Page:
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Review: Poison Ivy: Cycle of Life and Death #1

PIVYCYCLE_Cv1_csFor the first time since her introduction in 1966, the popular Batman villain and sometimes anti-hero Poison Ivy has her own solo series. And writer Amy Chu and artists Clay Mann and Seth Mann take that solo distinction seriously as Ivy becomes increasingly distant from her old friends (especially Harley Quinn) throughout Poison Ivy: Cycle of Life and Death #1 and throws herself into her work at the Gotham Botanical Gardens involving genetic engineering. Poison Ivy is trying to increase the lifespan of human and animals using plants and her own elemental connection to The Green, which may be a reason that she is not interacting with humans as much, with the exception of her co-worker Luisa. The main conflict in Poison Ivy #1 is internal as Ivy tries to balance her human and plant sides, and it reaches a fever pitch in the last few pages, which create the mystery hook for the rest of the miniseries.

I could go either way with the Manns’ art in Poison Ivy #1. Penciler Clay Mann aims at a photorealistic style with his art and succeeds without it looking like it was obviously traced a la Greg Land. Seth Mann uses an extremely clean inking style to draw attention to little details, like the light falling on plants or the background of a biker bar that Harley and Ivy go to after her work day is over. And this semi-painting style works for the slower, more quiet scenes with the help of Ulisses Arreola’s verdant palette, like when Poison Ivy finally gets to unwind, shed the hair tie and lab coat of Dr. Pamela Isley, and just be with her plant babies. There’s something about painted art that creates a feeling of harmony (or fear) of nature with DC’s plant elementals, like Dave McKean’s work on Black Orchid or John Totleben and Stephen Bissette’s Swamp Thing.

However, there’s a reason that McKean has mainly done covers or experimental work, and that Totleben and Bissette did their Swamp Thing interiors in a less representational style. This is because painted, photorealistic art is static and needs some additional storytelling tricks, like quick cuts between panels or an extremely high level of detail, like in Alex Ross’ work on Kingdom Come or Marvels. And every time, the Manns depict action, the story falls flat from the opening scene where Poison Ivy fights diamond thieves in Africa to Harley and Ivy kicking some creepy guys’ asses towards the middle of the comic. Basically, plants come out of the ground in both, and Mann doesn’t distinguish between Ivy’s passionate protection of the “living fossil” in Africa versus the disinterest in picking a fight with random strangers in the bar fight. And the big knock on the art is the lack of emotion in these finely depicted characters for whom cool disinterest seems to be the default expression with the exception of Harley gleefully swinging her hammer, and a close-up on Ivy’s eyes towards the end of the comic.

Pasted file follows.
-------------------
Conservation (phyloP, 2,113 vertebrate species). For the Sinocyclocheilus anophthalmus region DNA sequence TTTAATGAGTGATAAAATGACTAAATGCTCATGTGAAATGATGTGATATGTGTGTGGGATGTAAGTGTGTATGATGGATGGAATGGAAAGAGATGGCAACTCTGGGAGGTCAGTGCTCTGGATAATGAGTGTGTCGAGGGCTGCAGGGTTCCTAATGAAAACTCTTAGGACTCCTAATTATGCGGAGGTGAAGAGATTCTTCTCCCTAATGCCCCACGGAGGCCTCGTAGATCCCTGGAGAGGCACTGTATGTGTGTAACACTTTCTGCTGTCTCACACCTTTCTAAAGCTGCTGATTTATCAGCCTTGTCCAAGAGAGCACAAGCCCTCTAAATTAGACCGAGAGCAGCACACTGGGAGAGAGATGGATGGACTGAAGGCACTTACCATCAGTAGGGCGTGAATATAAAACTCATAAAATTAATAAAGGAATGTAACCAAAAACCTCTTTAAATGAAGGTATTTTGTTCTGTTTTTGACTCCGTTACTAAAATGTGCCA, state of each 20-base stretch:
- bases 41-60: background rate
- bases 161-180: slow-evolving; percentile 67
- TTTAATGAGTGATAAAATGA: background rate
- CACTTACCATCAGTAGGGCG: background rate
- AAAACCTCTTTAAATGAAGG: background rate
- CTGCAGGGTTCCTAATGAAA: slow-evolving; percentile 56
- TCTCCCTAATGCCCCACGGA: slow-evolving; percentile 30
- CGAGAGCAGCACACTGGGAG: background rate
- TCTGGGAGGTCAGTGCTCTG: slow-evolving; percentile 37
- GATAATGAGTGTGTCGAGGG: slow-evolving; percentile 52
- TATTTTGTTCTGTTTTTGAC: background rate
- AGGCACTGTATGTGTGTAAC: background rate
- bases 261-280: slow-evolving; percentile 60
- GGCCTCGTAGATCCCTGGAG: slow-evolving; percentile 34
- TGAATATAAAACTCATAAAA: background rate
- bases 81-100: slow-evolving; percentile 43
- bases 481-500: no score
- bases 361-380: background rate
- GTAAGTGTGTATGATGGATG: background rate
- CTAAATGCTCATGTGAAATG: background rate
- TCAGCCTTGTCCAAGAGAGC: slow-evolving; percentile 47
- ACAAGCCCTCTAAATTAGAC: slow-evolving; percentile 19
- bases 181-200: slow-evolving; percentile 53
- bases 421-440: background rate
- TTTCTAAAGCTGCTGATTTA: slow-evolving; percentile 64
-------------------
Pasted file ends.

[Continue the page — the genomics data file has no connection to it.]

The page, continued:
It’s refreshing that Amy Chu is giving Poison Ivy a kind of redemption arc as she is focusing on her scientific work instead of doing crime or being an eco-terrorist. She also gives Ivy the very relatable problem of loneliness and having difficulty interacting with other people. However, along with being lonely and having trouble fitting in her old friends with her new job and life, Chu makes Ivy kind of a jerk and ruins all the characterization Jimmy Palmiotti and Amanda Conner have done with Harley Quinn moving on from the Joker in one mean spirited line of dialogue. This is just to make a point that Ivy is going it alone and comes after the one spot of humor in the book when Ivy shows Harley show one of her new “experiments”. However, the final pages introduce some possible consequences for Ivy’s obsession with her work, but it’s a little too late after this faux pas writing and ending the major relationship in her life.

Unless you’re a huge fan of Poison Ivy and/or annoyed by the character of Harley Quinn, Poison Ivy #1 is worth skipping or trade waiting because its protagonist is less than endearing and her relationship with Harley Quinn is ended in a way that seems rushed and out of character. (There is hope for the pair with a nice panel of Ivy checking her phone for texts from Harley first thing in the morning.) Along with this characterization issue, Clay and Seth Mann’s art would be beautiful as covers or pinups (With the exception of photorealistic Harley Quinn in her roller girl outfit, which is almost as terrifying in an Uncanny Valley way as Alex Ross drawing the Archie gang.), but lacks energy or emotion.

Story: Amy Chu Pencils: Clay Mann Inks: Seth Mann Colors: Ulises Arreola
Story: 5.5 Art: 5 Overall: 5 Recommendation: Pass

DC Comics provided Graphic Policy with a FREE copy for review